A Texas couple were arrested after their 8-month-old baby tested positive for cocaine and methamphetamine.
Rebecca Lynne Landry, 21, and Terren Gevon Morris, 26, were arrested in Dallas, according to the Daily Mail. Both are charged with abandoning or endangering a child.
Landry was released from Collin County Jail after posting $10,000 bond. Morris is still being held and is awaiting a court hearing.
Texas Child Protection Services said it had been investigating Landry and Morris since April, when it received a report that Landry was smoking marijuana while pregnant. The same report indicated that Landry had been smoking methamphetamine while breastfeeding.
During an interview, Landry reportedly told CPS she smoked marijuana as a teenager but hadn't done so in years. She said the last time she smoked methamphetamine was on New Year's Eve. She also admitted to using cocaine in April.
Morris stated that he had not been taking drugs because he was on parole following a burglary conviction.
Drug tests, however, showed that both Landry and Morris had trace amounts of cocaine and methamphetamine in their systems at the time.
Their 8-month-old son, meanwhile, reportedly had "high levels" of methamphetamine in his system. He was removed from their custody in May after authorities opened an investigation into the couple's drug abuse.
This wouldn't be the first time a baby had ingested drugs as a result of breastfeeding. In September 2016, an Arizona couple who both were local news reporters pleaded guilty to child endangerment after their 4-month-old tested positive for cocaine, according to the New York Daily News.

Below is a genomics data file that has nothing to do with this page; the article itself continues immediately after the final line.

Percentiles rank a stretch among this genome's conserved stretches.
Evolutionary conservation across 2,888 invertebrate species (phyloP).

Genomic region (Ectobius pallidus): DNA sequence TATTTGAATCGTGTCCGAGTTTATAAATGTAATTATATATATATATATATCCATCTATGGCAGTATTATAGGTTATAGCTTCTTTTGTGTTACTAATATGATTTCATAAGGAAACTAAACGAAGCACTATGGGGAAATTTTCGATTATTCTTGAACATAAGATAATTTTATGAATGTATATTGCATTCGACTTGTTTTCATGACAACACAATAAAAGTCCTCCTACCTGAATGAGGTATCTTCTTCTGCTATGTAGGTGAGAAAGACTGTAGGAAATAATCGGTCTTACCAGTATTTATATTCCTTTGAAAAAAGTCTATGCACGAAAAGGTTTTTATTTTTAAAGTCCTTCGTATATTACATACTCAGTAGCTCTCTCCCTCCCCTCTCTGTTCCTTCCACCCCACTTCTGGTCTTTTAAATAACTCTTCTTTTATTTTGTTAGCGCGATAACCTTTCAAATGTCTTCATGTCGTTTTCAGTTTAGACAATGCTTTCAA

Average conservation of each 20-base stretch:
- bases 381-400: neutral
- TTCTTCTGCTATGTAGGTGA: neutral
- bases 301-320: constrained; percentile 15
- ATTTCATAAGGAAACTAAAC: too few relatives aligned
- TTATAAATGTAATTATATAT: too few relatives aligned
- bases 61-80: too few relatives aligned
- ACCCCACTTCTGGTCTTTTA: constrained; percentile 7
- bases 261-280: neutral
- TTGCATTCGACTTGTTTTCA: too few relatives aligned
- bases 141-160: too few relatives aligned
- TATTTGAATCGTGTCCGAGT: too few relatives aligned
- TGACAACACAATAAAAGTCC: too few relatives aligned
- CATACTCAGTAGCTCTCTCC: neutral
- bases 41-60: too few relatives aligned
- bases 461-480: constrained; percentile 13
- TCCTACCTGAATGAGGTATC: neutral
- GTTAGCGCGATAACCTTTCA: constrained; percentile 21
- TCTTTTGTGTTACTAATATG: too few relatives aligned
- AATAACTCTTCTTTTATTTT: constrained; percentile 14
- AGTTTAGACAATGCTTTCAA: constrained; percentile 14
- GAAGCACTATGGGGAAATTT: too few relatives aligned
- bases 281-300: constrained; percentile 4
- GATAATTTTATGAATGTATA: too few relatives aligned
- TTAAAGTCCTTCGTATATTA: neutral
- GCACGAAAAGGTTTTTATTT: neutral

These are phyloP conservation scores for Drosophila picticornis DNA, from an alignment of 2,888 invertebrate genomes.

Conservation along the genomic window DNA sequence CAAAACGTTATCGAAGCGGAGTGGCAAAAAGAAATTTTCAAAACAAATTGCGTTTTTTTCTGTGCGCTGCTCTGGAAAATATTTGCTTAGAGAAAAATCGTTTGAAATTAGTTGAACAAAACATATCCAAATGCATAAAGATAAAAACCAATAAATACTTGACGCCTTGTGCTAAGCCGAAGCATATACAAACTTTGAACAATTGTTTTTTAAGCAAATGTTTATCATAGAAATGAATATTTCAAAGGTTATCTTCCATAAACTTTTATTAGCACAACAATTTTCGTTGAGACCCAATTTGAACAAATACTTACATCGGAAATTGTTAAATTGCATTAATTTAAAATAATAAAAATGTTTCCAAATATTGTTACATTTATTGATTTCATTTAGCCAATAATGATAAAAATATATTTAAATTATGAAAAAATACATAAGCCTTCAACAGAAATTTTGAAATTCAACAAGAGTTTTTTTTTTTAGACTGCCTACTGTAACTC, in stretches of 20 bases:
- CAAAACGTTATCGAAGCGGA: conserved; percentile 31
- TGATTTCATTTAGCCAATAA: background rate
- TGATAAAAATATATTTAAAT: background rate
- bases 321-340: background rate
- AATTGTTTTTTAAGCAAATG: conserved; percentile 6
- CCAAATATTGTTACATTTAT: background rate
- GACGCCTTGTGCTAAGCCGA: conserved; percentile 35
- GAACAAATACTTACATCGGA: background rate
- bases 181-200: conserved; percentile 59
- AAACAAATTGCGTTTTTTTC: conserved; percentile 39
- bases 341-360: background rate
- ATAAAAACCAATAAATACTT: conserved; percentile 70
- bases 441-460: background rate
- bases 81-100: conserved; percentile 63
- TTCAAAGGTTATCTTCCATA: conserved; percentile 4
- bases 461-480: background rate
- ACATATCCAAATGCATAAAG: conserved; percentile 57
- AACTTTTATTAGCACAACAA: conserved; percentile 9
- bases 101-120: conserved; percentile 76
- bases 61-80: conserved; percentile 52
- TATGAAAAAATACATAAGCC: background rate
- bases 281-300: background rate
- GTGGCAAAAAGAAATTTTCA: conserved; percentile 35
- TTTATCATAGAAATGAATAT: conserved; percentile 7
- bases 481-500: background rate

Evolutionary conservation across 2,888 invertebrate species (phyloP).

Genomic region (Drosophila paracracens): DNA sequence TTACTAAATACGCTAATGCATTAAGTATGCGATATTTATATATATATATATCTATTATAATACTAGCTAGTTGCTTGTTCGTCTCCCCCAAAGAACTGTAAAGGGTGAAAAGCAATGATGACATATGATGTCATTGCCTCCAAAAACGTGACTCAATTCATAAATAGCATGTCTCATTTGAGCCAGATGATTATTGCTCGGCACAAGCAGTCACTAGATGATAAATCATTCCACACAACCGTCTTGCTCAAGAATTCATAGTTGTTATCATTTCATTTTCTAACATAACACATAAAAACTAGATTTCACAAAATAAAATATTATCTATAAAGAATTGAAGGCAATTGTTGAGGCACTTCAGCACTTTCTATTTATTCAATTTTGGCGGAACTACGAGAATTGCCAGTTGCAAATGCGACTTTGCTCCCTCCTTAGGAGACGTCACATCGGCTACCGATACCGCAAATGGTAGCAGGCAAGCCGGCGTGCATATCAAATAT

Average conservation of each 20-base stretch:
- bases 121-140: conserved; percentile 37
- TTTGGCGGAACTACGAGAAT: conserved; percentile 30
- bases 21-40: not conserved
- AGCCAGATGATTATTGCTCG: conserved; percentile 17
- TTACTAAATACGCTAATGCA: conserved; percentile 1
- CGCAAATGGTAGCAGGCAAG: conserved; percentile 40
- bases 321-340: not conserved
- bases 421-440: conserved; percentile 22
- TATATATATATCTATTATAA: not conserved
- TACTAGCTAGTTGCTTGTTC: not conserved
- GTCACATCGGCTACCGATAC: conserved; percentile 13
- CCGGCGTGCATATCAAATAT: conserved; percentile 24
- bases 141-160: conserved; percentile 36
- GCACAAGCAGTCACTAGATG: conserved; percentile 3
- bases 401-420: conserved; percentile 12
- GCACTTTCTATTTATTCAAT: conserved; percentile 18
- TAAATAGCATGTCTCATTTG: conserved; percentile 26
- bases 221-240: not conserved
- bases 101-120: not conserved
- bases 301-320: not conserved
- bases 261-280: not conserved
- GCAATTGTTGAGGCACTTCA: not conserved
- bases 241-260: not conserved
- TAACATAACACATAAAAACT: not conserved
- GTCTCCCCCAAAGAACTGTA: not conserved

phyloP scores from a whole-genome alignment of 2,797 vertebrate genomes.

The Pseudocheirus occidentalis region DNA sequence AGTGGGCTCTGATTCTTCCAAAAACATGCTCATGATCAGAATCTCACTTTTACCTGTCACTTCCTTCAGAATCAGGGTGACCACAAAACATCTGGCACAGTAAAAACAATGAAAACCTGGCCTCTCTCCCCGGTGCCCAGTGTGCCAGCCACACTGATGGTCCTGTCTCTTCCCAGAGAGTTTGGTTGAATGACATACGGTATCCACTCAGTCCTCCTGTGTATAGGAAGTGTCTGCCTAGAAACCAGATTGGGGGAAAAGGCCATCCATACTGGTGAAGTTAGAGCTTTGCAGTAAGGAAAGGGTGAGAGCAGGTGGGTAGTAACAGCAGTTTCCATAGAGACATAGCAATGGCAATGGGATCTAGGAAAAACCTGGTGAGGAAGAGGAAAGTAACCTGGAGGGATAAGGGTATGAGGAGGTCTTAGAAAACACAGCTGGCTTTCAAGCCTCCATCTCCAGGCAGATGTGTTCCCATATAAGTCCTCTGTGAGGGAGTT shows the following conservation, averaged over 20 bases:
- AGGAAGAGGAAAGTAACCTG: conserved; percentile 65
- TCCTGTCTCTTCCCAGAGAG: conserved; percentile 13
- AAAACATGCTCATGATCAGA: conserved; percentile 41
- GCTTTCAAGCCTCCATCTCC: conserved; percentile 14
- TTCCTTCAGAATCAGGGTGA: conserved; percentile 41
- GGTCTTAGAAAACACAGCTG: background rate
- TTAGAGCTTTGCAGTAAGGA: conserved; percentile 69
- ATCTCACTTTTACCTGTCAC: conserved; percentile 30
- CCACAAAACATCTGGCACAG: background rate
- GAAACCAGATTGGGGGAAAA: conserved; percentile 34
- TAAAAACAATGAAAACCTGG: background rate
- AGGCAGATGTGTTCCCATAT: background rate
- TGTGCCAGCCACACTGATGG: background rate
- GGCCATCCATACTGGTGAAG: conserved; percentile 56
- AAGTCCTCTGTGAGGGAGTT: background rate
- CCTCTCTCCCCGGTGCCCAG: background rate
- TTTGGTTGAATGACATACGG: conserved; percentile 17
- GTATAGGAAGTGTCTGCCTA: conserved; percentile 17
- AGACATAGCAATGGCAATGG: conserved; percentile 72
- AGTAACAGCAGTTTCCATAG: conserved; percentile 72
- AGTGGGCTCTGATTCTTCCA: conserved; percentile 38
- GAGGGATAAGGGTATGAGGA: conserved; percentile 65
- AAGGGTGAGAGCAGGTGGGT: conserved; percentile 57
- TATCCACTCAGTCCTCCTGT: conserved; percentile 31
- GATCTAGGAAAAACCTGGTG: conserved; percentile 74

Krystin and Somchai Lisaius took their child to the hospital after she became "wobbly" and "limp" and was "unable to wake up," Tucson Weekly reported at the time. A urinalysis and toxicology screening revealed the presence of cocaine in the child's system.
Krystin later admitted to breastfeeding the child a day after using cocaine at a party. She and her husband were arrested and charged with a number of crimes, including possession of a dangerous drug and child abuse. They no longer work in television.
Such cases often have tragic consequences. In March, it was discovered that a 15-day-old baby from Liverpool who in November 2016 was found dead in his crib had traces of cocaine in his system. While the medical examiner couldn't say for sure whether the cocaine had caused the child's death, the autopsy revealed he had no pre-existing conditions and was not suffering from any disease, according to Metro.
It was unclear how the cocaine entered the child's system.